7 methods to effectively blend SEO & PR

7 methods to effectively blend SEO & PR

Take away the fancy acronyms and scientific methods of ranking in Google and what are we left with? Just marketing.

Beneath the hype and buzzwords, it always boils down to the same concept: hard-earned relationships.

It could be argued that such relations underpin pretty much everything we do online. Without them, a marketer’s job could be likened to climbing a wall of sand.

PR has evolved. Remember when press releases were sent out solely for 'brand exposure'? Nobody worried about optimizing releases for search engines or distributing the news across nine social media platforms! SEO has followed suit in its advancement; gone are the days when you could rank number one in Google after buying 5,000 backlinks.

Times have changed. Forget the job titles. Unify your perceptions of SEO and PR to successfully propel your brand into greater realms.

1. Break down the silos between SEO and PR.

They are now one in the same. Make a conscious effort to connect with all marketing teams in your company in a bid to create a multi-pronged strategy; even something as simple as a weekly internal email to keep everybody up-to-date with current projects, encouraging collaboration and input. This will ultimately become more powerful than any single-channel campaign.

Is your SEO team targeting a link on an authoritative website? Perhaps the PR team has an existing relationship with the editor there. These opportunities are easily missed if internal communication is poor.

2. Encourage regular cross-agency meetings if you hire multiple agents to look after each channel of marketing. 

This will ensure all projects are harmonious and squeezed to their full potential.

With 25 percent of brands saying customer experience (and the value it brings) is key to success, it would be hugely neglectful to treat your agency partners as separate entities. This divide will not only interfere with internal flow, but will become obvious to your potential customers through disjointed marketing campaigns and inconsistent messaging across each of your channels.

3. Focus your efforts on relationships.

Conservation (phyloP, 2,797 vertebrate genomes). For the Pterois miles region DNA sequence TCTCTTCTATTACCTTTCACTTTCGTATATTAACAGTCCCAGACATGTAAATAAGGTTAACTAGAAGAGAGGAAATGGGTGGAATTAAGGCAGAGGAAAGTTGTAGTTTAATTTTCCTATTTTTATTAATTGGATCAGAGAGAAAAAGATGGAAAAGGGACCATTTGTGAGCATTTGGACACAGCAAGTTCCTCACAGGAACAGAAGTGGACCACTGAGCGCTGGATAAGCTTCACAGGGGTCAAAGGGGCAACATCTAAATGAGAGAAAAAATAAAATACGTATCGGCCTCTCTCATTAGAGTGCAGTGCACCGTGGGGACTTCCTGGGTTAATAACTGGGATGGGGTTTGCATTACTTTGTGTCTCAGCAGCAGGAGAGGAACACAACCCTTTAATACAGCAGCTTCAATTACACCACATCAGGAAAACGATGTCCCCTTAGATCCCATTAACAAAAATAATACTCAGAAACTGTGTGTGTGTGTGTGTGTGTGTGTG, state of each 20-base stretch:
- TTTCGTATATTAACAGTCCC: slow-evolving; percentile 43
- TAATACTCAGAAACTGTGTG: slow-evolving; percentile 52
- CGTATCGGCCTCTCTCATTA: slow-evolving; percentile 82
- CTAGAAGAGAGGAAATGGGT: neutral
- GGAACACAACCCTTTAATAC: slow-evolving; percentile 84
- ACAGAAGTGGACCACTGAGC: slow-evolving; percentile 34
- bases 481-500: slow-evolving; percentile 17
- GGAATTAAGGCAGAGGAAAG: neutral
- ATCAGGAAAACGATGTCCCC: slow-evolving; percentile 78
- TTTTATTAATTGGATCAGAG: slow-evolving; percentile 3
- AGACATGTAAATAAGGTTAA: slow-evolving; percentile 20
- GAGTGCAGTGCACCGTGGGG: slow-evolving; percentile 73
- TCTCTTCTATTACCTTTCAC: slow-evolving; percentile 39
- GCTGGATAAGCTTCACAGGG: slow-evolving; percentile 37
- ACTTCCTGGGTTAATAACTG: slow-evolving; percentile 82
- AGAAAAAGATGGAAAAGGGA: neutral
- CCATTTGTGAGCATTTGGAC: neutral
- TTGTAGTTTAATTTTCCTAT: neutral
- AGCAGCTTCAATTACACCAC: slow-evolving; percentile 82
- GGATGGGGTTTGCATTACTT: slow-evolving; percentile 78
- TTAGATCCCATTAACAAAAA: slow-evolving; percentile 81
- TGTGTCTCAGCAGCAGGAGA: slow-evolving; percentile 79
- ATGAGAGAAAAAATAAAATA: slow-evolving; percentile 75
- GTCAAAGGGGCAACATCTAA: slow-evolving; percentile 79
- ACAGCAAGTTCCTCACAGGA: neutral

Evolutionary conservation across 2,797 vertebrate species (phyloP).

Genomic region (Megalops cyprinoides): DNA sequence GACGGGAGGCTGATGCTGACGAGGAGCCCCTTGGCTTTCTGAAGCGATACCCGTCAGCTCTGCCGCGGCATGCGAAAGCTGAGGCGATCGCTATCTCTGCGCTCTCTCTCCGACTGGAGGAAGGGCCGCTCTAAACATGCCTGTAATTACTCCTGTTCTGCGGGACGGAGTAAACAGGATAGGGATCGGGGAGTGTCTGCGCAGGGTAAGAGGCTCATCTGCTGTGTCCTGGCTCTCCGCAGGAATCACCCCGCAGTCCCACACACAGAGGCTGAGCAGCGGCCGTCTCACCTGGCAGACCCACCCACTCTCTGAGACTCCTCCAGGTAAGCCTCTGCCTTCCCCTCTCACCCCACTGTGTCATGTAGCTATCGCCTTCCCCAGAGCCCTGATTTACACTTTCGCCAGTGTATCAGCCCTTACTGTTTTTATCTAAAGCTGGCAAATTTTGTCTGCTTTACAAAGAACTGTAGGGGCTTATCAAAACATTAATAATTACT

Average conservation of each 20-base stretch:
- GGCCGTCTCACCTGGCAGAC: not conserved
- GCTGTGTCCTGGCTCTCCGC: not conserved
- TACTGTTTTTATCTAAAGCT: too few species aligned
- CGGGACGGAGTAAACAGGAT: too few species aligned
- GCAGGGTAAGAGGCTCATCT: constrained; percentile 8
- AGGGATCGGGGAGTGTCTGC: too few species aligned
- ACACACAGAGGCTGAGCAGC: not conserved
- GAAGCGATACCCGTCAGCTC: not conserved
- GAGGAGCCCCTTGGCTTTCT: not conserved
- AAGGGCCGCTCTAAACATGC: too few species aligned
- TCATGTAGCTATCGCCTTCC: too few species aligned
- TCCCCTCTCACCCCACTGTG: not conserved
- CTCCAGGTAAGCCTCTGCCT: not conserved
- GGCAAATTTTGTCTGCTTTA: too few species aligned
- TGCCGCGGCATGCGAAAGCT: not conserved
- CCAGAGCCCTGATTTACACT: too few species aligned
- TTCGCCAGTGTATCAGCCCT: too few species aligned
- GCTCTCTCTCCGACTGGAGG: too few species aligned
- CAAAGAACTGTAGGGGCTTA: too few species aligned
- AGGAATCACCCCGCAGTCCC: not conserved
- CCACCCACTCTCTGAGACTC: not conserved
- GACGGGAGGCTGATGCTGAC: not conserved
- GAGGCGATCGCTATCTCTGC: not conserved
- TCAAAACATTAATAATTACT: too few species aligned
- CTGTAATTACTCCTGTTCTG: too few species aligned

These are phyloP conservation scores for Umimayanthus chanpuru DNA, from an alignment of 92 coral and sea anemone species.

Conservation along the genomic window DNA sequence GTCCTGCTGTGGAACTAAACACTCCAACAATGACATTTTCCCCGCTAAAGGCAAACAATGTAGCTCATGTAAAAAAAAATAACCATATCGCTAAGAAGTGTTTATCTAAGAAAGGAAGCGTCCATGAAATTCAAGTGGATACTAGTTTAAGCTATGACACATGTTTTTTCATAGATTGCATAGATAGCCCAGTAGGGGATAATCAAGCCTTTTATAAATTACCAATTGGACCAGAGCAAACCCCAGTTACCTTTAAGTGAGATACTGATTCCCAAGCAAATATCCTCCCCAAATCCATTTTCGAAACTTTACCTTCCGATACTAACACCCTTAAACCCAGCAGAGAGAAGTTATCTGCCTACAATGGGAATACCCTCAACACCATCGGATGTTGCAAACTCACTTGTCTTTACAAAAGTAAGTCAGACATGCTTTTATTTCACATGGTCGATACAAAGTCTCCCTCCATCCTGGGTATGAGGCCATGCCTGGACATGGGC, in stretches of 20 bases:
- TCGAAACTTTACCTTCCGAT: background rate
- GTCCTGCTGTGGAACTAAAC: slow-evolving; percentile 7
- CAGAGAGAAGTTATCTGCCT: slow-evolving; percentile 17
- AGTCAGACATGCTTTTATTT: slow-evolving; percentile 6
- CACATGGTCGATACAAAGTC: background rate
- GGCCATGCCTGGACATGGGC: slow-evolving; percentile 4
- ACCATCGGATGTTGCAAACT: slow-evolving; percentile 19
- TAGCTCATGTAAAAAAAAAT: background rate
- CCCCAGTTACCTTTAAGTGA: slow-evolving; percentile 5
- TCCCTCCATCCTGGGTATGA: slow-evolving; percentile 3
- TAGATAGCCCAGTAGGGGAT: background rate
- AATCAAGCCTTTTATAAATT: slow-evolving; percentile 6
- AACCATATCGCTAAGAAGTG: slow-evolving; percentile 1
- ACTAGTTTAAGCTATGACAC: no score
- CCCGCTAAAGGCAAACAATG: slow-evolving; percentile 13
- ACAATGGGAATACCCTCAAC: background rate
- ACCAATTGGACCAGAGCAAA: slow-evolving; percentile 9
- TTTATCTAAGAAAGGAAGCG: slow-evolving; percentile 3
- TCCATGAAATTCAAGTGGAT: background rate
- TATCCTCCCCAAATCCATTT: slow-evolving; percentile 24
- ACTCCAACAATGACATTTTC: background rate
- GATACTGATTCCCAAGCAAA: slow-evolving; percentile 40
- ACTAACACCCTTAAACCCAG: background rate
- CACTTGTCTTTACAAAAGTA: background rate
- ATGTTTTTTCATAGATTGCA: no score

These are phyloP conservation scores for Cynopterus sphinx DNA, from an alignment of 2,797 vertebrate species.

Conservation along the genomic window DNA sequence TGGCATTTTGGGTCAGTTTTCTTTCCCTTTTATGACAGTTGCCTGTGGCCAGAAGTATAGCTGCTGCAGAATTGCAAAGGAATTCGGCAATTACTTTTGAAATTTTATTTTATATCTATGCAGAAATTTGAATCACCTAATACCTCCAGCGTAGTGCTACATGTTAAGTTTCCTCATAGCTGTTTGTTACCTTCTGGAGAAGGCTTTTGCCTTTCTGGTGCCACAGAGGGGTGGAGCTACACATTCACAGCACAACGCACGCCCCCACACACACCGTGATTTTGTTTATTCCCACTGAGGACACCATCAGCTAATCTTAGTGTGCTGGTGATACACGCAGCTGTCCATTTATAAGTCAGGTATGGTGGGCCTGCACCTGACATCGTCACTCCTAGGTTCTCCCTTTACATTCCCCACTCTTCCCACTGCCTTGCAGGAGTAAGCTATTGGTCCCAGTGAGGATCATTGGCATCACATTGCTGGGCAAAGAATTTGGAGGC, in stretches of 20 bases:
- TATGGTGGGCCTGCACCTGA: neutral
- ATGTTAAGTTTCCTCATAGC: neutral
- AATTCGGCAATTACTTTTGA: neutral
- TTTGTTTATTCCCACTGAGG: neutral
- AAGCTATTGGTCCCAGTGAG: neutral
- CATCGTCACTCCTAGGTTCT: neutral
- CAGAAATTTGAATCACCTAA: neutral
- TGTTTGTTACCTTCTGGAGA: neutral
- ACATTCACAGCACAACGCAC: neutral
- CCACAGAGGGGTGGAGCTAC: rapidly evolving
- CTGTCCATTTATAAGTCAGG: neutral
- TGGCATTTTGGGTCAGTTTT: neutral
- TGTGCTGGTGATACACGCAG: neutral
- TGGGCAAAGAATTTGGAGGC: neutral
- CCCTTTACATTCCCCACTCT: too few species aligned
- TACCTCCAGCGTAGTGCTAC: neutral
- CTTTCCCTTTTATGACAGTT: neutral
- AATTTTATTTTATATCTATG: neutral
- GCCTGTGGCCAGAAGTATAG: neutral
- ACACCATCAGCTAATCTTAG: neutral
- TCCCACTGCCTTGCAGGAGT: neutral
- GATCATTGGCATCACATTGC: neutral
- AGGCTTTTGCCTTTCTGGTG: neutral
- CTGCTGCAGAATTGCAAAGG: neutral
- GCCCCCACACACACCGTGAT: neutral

Forget SEO in its literal sense. Relationships will earn you great links and guest posts time and time again. My inclusion in this article and numerous others is the result of exactly that. Be sure to target your efforts and be patient. This process can span weeks, months or years but it's always worth it. Be genuine, show personality and always take the time to lend a hand if needed. This is imperative.

Social media is a great place to start. Listen to what your followers and fans are saying. Hear what your competitors are discussing. Who's influential in your industry and how socially active are they?

Keep your ear to the ground with tools like Hootsuite and Social Mention, then schedule time to interact with those who can open gateways.

Reach out to these people through a friendly tweet or email and don't be afraid to be direct when the time feels right.

4. Apply modern SEO to press releases.

Create a 500-1000 word piece for your website (with internal links) and provide a trimmed down version to be syndicated across PR distribution networks. In the syndicated version, ensure all links are naked URLs and apply the ‘nofollow’ attribute. Also ensure anyone who uses your content applies cross domain canonical tags to direct Google to yours as the master piece.

This can be taken a step further by applying a four-step combo of industry tools:

Use Ahrefs to discover all the websites who used your content (view your recent nofollow links within the tool). Now, use Muck Rack to discover the best people to tap up within those companies, exploring opportunities for guest posts where you can gain targeted, ‘followed’ links from their websites to yours.